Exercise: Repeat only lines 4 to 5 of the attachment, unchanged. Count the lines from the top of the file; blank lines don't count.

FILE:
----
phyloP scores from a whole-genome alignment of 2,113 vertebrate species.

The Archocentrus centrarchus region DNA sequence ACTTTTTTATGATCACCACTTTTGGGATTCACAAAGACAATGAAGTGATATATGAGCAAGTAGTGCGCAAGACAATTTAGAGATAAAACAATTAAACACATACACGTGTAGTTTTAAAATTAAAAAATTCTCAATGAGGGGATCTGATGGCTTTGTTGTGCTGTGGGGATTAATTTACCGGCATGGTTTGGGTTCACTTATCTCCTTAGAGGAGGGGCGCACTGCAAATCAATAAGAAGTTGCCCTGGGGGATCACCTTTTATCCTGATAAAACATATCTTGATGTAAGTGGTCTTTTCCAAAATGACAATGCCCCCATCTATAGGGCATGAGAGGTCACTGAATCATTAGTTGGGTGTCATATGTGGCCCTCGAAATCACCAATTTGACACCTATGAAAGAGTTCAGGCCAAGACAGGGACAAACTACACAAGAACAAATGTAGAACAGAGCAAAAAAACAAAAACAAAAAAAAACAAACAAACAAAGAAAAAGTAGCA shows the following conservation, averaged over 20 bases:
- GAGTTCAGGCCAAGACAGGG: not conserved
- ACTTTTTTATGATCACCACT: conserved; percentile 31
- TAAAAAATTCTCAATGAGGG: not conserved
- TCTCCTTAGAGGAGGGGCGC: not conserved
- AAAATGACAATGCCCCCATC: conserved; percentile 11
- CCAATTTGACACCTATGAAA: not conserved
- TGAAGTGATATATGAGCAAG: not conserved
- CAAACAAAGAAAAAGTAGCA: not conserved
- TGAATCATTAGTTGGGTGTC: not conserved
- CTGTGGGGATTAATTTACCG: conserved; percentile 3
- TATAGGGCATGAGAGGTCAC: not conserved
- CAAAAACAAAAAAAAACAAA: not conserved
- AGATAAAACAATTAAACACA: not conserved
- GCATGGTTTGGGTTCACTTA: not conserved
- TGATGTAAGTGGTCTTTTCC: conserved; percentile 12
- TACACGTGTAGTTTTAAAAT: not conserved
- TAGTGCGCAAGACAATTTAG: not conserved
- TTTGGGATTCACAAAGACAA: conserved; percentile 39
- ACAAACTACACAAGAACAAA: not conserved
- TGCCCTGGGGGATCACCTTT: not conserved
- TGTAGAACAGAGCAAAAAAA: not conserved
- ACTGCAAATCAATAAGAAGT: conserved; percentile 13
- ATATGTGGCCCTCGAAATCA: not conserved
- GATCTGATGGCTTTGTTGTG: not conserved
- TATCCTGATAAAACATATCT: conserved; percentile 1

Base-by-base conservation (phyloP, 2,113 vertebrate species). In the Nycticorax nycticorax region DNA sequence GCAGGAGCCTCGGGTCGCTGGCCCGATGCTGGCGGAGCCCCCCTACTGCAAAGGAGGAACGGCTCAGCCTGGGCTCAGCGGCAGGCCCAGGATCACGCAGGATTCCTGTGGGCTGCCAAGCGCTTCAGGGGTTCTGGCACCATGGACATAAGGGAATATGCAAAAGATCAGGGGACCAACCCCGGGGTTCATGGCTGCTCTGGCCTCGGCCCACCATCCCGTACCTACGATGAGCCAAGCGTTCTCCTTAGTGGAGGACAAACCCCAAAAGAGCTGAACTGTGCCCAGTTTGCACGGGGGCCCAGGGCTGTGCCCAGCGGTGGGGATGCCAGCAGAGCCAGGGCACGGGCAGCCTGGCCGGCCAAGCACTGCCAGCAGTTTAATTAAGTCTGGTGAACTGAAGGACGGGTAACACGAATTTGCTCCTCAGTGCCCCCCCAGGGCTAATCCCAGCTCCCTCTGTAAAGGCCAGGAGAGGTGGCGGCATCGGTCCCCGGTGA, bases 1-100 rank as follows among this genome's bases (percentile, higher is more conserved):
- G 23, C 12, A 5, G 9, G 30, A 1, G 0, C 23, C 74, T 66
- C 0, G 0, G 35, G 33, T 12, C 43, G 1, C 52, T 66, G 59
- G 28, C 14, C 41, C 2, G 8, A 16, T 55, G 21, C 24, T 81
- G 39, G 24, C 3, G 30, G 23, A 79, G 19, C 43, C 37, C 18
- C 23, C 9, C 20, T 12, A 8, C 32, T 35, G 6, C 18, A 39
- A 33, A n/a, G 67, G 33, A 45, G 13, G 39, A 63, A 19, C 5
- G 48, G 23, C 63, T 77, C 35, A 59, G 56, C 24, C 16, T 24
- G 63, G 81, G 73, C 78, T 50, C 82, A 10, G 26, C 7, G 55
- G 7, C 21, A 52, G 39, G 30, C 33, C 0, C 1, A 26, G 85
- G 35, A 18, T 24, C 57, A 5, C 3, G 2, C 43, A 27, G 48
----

- ACTTTTTTATGATCACCACT: conserved; percentile 31
- TAAAAAATTCTCAATGAGGG: not conserved